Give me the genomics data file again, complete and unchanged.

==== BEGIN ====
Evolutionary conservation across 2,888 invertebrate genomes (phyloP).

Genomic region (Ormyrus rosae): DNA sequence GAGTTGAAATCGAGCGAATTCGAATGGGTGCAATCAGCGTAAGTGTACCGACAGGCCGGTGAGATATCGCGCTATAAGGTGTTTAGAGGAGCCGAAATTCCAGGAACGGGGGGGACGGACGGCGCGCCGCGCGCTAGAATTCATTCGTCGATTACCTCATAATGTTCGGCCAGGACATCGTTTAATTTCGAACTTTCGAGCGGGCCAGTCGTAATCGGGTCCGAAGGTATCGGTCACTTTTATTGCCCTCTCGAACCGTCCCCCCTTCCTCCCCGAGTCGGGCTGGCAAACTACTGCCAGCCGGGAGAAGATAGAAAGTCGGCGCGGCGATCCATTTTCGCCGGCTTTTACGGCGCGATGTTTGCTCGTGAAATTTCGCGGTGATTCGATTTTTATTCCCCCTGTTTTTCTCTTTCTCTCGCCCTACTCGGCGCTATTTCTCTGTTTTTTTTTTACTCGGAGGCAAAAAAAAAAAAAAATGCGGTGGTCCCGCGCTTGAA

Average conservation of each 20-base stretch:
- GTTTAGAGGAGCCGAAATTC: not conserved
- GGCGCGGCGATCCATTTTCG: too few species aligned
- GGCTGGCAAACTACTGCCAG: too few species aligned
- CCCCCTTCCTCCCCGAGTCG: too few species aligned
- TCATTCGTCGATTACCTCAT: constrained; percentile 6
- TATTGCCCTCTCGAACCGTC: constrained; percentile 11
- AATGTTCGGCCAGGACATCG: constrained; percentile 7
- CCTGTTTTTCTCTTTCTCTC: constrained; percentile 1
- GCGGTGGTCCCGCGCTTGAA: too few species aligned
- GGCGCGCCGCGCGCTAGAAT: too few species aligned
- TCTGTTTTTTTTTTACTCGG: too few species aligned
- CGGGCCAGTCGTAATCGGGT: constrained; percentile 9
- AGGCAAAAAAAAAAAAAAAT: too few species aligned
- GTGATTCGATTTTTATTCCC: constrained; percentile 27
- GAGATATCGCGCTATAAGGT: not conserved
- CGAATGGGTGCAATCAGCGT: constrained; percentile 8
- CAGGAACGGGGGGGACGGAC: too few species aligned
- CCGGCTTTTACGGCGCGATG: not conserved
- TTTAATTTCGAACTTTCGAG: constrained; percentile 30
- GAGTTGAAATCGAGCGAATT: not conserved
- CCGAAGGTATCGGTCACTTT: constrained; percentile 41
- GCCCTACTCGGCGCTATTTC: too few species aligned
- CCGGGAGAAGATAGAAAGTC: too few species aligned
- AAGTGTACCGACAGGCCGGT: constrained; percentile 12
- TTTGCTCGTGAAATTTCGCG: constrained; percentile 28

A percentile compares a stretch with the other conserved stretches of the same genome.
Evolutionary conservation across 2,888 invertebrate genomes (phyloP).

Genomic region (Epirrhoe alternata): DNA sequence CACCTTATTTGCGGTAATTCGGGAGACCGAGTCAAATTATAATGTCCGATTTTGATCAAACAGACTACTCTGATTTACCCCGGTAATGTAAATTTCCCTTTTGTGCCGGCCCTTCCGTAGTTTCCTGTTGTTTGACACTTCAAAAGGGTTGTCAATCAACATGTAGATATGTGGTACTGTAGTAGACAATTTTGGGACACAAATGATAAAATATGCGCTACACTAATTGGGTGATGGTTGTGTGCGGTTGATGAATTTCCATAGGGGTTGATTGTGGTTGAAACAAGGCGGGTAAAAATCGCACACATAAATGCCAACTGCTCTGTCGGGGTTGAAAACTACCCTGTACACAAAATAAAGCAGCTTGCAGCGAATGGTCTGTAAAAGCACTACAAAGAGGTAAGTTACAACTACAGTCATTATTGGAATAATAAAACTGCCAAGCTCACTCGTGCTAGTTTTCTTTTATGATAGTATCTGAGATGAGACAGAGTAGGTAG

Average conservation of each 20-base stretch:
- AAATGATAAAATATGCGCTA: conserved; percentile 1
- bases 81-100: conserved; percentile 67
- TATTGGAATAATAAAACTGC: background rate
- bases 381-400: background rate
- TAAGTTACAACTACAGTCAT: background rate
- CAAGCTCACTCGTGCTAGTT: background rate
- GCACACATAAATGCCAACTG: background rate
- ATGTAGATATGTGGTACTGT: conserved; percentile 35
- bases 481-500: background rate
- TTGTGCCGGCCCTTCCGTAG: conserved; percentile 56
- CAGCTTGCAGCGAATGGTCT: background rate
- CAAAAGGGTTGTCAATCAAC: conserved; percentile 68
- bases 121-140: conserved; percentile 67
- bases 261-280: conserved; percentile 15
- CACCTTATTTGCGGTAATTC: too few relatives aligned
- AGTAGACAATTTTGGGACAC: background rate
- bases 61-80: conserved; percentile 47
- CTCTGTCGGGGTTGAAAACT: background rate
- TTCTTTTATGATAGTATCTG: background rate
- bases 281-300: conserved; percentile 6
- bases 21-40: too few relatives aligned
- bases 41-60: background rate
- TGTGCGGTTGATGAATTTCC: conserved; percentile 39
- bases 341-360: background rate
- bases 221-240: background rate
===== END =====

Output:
Evolutionary conservation across 2,888 invertebrate genomes (phyloP).

Genomic region (Ormyrus rosae): DNA sequence GAGTTGAAATCGAGCGAATTCGAATGGGTGCAATCAGCGTAAGTGTACCGACAGGCCGGTGAGATATCGCGCTATAAGGTGTTTAGAGGAGCCGAAATTCCAGGAACGGGGGGGACGGACGGCGCGCCGCGCGCTAGAATTCATTCGTCGATTACCTCATAATGTTCGGCCAGGACATCGTTTAATTTCGAACTTTCGAGCGGGCCAGTCGTAATCGGGTCCGAAGGTATCGGTCACTTTTATTGCCCTCTCGAACCGTCCCCCCTTCCTCCCCGAGTCGGGCTGGCAAACTACTGCCAGCCGGGAGAAGATAGAAAGTCGGCGCGGCGATCCATTTTCGCCGGCTTTTACGGCGCGATGTTTGCTCGTGAAATTTCGCGGTGATTCGATTTTTATTCCCCCTGTTTTTCTCTTTCTCTCGCCCTACTCGGCGCTATTTCTCTGTTTTTTTTTTACTCGGAGGCAAAAAAAAAAAAAAATGCGGTGGTCCCGCGCTTGAA

Average conservation of each 20-base stretch:
- GTTTAGAGGAGCCGAAATTC: not conserved
- GGCGCGGCGATCCATTTTCG: too few species aligned
- GGCTGGCAAACTACTGCCAG: too few species aligned
- CCCCCTTCCTCCCCGAGTCG: too few species aligned
- TCATTCGTCGATTACCTCAT: constrained; percentile 6
- TATTGCCCTCTCGAACCGTC: constrained; percentile 11
- AATGTTCGGCCAGGACATCG: constrained; percentile 7
- CCTGTTTTTCTCTTTCTCTC: constrained; percentile 1
- GCGGTGGTCCCGCGCTTGAA: too few species aligned
- GGCGCGCCGCGCGCTAGAAT: too few species aligned
- TCTGTTTTTTTTTTACTCGG: too few species aligned
- CGGGCCAGTCGTAATCGGGT: constrained; percentile 9
- AGGCAAAAAAAAAAAAAAAT: too few species aligned
- GTGATTCGATTTTTATTCCC: constrained; percentile 27
- GAGATATCGCGCTATAAGGT: not conserved
- CGAATGGGTGCAATCAGCGT: constrained; percentile 8
- CAGGAACGGGGGGGACGGAC: too few species aligned
- CCGGCTTTTACGGCGCGATG: not conserved
- TTTAATTTCGAACTTTCGAG: constrained; percentile 30
- GAGTTGAAATCGAGCGAATT: not conserved
- CCGAAGGTATCGGTCACTTT: constrained; percentile 41
- GCCCTACTCGGCGCTATTTC: too few species aligned
- CCGGGAGAAGATAGAAAGTC: too few species aligned
- AAGTGTACCGACAGGCCGGT: constrained; percentile 12
- TTTGCTCGTGAAATTTCGCG: constrained; percentile 28

A percentile compares a stretch with the other conserved stretches of the same genome.
Evolutionary conservation across 2,888 invertebrate genomes (phyloP).

Genomic region (Epirrhoe alternata): DNA sequence CACCTTATTTGCGGTAATTCGGGAGACCGAGTCAAATTATAATGTCCGATTTTGATCAAACAGACTACTCTGATTTACCCCGGTAATGTAAATTTCCCTTTTGTGCCGGCCCTTCCGTAGTTTCCTGTTGTTTGACACTTCAAAAGGGTTGTCAATCAACATGTAGATATGTGGTACTGTAGTAGACAATTTTGGGACACAAATGATAAAATATGCGCTACACTAATTGGGTGATGGTTGTGTGCGGTTGATGAATTTCCATAGGGGTTGATTGTGGTTGAAACAAGGCGGGTAAAAATCGCACACATAAATGCCAACTGCTCTGTCGGGGTTGAAAACTACCCTGTACACAAAATAAAGCAGCTTGCAGCGAATGGTCTGTAAAAGCACTACAAAGAGGTAAGTTACAACTACAGTCATTATTGGAATAATAAAACTGCCAAGCTCACTCGTGCTAGTTTTCTTTTATGATAGTATCTGAGATGAGACAGAGTAGGTAG

Average conservation of each 20-base stretch:
- AAATGATAAAATATGCGCTA: conserved; percentile 1
- bases 81-100: conserved; percentile 67
- TATTGGAATAATAAAACTGC: background rate
- bases 381-400: background rate
- TAAGTTACAACTACAGTCAT: background rate
- CAAGCTCACTCGTGCTAGTT: background rate
- GCACACATAAATGCCAACTG: background rate
- ATGTAGATATGTGGTACTGT: conserved; percentile 35
- bases 481-500: background rate
- TTGTGCCGGCCCTTCCGTAG: conserved; percentile 56
- CAGCTTGCAGCGAATGGTCT: background rate
- CAAAAGGGTTGTCAATCAAC: conserved; percentile 68
- bases 121-140: conserved; percentile 67
- bases 261-280: conserved; percentile 15
- CACCTTATTTGCGGTAATTC: too few relatives aligned
- AGTAGACAATTTTGGGACAC: background rate
- bases 61-80: conserved; percentile 47
- CTCTGTCGGGGTTGAAAACT: background rate
- TTCTTTTATGATAGTATCTG: background rate
- bases 281-300: conserved; percentile 6
- bases 21-40: too few relatives aligned
- bases 41-60: background rate
- TGTGCGGTTGATGAATTTCC: conserved; percentile 39
- bases 341-360: background rate
- bases 221-240: background rate